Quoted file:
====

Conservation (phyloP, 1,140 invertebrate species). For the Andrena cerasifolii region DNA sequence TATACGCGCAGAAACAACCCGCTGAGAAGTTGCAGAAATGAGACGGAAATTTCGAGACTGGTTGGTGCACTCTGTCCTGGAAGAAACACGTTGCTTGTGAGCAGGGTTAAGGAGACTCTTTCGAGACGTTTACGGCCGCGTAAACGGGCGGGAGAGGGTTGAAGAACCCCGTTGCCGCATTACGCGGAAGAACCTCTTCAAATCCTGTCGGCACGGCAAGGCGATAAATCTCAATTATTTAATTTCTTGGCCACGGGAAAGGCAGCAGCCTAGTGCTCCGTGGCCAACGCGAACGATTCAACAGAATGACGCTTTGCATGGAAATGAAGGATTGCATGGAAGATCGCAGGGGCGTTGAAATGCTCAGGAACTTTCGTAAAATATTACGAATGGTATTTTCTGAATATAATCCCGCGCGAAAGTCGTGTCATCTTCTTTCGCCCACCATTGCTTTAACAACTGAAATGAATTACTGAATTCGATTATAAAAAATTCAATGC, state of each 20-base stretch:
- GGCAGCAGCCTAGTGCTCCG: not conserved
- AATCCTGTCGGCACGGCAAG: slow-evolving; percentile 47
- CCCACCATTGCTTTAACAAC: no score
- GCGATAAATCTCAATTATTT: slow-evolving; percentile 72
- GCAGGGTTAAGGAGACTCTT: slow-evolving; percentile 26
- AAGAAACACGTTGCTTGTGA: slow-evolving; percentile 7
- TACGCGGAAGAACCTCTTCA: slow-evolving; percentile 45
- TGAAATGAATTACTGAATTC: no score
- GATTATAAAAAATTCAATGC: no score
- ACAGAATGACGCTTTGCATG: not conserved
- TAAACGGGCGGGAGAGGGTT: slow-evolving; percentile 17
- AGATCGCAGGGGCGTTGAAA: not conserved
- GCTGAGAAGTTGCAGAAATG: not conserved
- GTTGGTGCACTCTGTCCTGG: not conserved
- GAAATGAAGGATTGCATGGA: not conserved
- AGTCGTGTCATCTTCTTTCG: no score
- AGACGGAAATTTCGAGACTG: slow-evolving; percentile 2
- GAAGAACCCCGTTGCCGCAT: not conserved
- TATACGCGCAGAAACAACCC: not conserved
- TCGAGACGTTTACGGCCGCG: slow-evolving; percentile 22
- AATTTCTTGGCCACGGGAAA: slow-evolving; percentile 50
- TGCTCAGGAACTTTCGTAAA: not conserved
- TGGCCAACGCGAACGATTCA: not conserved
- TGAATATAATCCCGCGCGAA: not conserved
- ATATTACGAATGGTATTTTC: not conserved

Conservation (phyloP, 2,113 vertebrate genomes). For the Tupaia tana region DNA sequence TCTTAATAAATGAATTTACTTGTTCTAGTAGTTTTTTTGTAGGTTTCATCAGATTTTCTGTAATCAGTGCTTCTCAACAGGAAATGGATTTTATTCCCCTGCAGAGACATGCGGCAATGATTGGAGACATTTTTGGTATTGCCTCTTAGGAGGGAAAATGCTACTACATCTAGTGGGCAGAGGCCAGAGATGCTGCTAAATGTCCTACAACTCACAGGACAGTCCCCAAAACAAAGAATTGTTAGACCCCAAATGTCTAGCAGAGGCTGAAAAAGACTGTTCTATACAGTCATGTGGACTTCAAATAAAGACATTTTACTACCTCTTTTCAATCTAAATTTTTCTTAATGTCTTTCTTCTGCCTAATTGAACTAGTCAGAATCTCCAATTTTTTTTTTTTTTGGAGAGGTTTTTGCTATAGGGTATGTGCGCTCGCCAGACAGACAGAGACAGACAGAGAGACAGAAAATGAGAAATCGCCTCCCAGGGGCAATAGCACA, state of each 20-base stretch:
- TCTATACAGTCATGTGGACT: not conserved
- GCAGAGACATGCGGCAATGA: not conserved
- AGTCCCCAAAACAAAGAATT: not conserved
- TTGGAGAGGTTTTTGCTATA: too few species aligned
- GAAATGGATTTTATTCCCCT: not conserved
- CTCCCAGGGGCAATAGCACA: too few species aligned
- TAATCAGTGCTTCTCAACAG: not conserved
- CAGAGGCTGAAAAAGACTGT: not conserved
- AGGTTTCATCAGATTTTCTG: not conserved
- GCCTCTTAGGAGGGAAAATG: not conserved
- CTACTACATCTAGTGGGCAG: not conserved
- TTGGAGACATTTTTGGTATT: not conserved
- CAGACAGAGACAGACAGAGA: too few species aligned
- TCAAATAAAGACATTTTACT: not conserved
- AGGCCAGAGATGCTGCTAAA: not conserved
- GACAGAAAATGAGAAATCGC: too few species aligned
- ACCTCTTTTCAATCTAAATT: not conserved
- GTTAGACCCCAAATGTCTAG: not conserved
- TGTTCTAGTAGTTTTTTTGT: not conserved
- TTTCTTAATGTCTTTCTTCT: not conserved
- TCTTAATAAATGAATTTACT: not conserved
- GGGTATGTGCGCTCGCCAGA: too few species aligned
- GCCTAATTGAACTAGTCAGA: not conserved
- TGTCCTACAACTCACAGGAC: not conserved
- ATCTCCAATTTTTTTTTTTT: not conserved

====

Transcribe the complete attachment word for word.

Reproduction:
Conservation (phyloP, 1,140 invertebrate species). For the Andrena cerasifolii region DNA sequence TATACGCGCAGAAACAACCCGCTGAGAAGTTGCAGAAATGAGACGGAAATTTCGAGACTGGTTGGTGCACTCTGTCCTGGAAGAAACACGTTGCTTGTGAGCAGGGTTAAGGAGACTCTTTCGAGACGTTTACGGCCGCGTAAACGGGCGGGAGAGGGTTGAAGAACCCCGTTGCCGCATTACGCGGAAGAACCTCTTCAAATCCTGTCGGCACGGCAAGGCGATAAATCTCAATTATTTAATTTCTTGGCCACGGGAAAGGCAGCAGCCTAGTGCTCCGTGGCCAACGCGAACGATTCAACAGAATGACGCTTTGCATGGAAATGAAGGATTGCATGGAAGATCGCAGGGGCGTTGAAATGCTCAGGAACTTTCGTAAAATATTACGAATGGTATTTTCTGAATATAATCCCGCGCGAAAGTCGTGTCATCTTCTTTCGCCCACCATTGCTTTAACAACTGAAATGAATTACTGAATTCGATTATAAAAAATTCAATGC, state of each 20-base stretch:
- GGCAGCAGCCTAGTGCTCCG: not conserved
- AATCCTGTCGGCACGGCAAG: slow-evolving; percentile 47
- CCCACCATTGCTTTAACAAC: no score
- GCGATAAATCTCAATTATTT: slow-evolving; percentile 72
- GCAGGGTTAAGGAGACTCTT: slow-evolving; percentile 26
- AAGAAACACGTTGCTTGTGA: slow-evolving; percentile 7
- TACGCGGAAGAACCTCTTCA: slow-evolving; percentile 45
- TGAAATGAATTACTGAATTC: no score
- GATTATAAAAAATTCAATGC: no score
- ACAGAATGACGCTTTGCATG: not conserved
- TAAACGGGCGGGAGAGGGTT: slow-evolving; percentile 17
- AGATCGCAGGGGCGTTGAAA: not conserved
- GCTGAGAAGTTGCAGAAATG: not conserved
- GTTGGTGCACTCTGTCCTGG: not conserved
- GAAATGAAGGATTGCATGGA: not conserved
- AGTCGTGTCATCTTCTTTCG: no score
- AGACGGAAATTTCGAGACTG: slow-evolving; percentile 2
- GAAGAACCCCGTTGCCGCAT: not conserved
- TATACGCGCAGAAACAACCC: not conserved
- TCGAGACGTTTACGGCCGCG: slow-evolving; percentile 22
- AATTTCTTGGCCACGGGAAA: slow-evolving; percentile 50
- TGCTCAGGAACTTTCGTAAA: not conserved
- TGGCCAACGCGAACGATTCA: not conserved
- TGAATATAATCCCGCGCGAA: not conserved
- ATATTACGAATGGTATTTTC: not conserved

Conservation (phyloP, 2,113 vertebrate genomes). For the Tupaia tana region DNA sequence TCTTAATAAATGAATTTACTTGTTCTAGTAGTTTTTTTGTAGGTTTCATCAGATTTTCTGTAATCAGTGCTTCTCAACAGGAAATGGATTTTATTCCCCTGCAGAGACATGCGGCAATGATTGGAGACATTTTTGGTATTGCCTCTTAGGAGGGAAAATGCTACTACATCTAGTGGGCAGAGGCCAGAGATGCTGCTAAATGTCCTACAACTCACAGGACAGTCCCCAAAACAAAGAATTGTTAGACCCCAAATGTCTAGCAGAGGCTGAAAAAGACTGTTCTATACAGTCATGTGGACTTCAAATAAAGACATTTTACTACCTCTTTTCAATCTAAATTTTTCTTAATGTCTTTCTTCTGCCTAATTGAACTAGTCAGAATCTCCAATTTTTTTTTTTTTTGGAGAGGTTTTTGCTATAGGGTATGTGCGCTCGCCAGACAGACAGAGACAGACAGAGAGACAGAAAATGAGAAATCGCCTCCCAGGGGCAATAGCACA, state of each 20-base stretch:
- TCTATACAGTCATGTGGACT: not conserved
- GCAGAGACATGCGGCAATGA: not conserved
- AGTCCCCAAAACAAAGAATT: not conserved
- TTGGAGAGGTTTTTGCTATA: too few species aligned
- GAAATGGATTTTATTCCCCT: not conserved
- CTCCCAGGGGCAATAGCACA: too few species aligned
- TAATCAGTGCTTCTCAACAG: not conserved
- CAGAGGCTGAAAAAGACTGT: not conserved
- AGGTTTCATCAGATTTTCTG: not conserved
- GCCTCTTAGGAGGGAAAATG: not conserved
- CTACTACATCTAGTGGGCAG: not conserved
- TTGGAGACATTTTTGGTATT: not conserved
- CAGACAGAGACAGACAGAGA: too few species aligned
- TCAAATAAAGACATTTTACT: not conserved
- AGGCCAGAGATGCTGCTAAA: not conserved
- GACAGAAAATGAGAAATCGC: too few species aligned
- ACCTCTTTTCAATCTAAATT: not conserved
- GTTAGACCCCAAATGTCTAG: not conserved
- TGTTCTAGTAGTTTTTTTGT: not conserved
- TTTCTTAATGTCTTTCTTCT: not conserved
- TCTTAATAAATGAATTTACT: not conserved
- GGGTATGTGCGCTCGCCAGA: too few species aligned
- GCCTAATTGAACTAGTCAGA: not conserved
- TGTCCTACAACTCACAGGAC: not conserved
- ATCTCCAATTTTTTTTTTTT: not conserved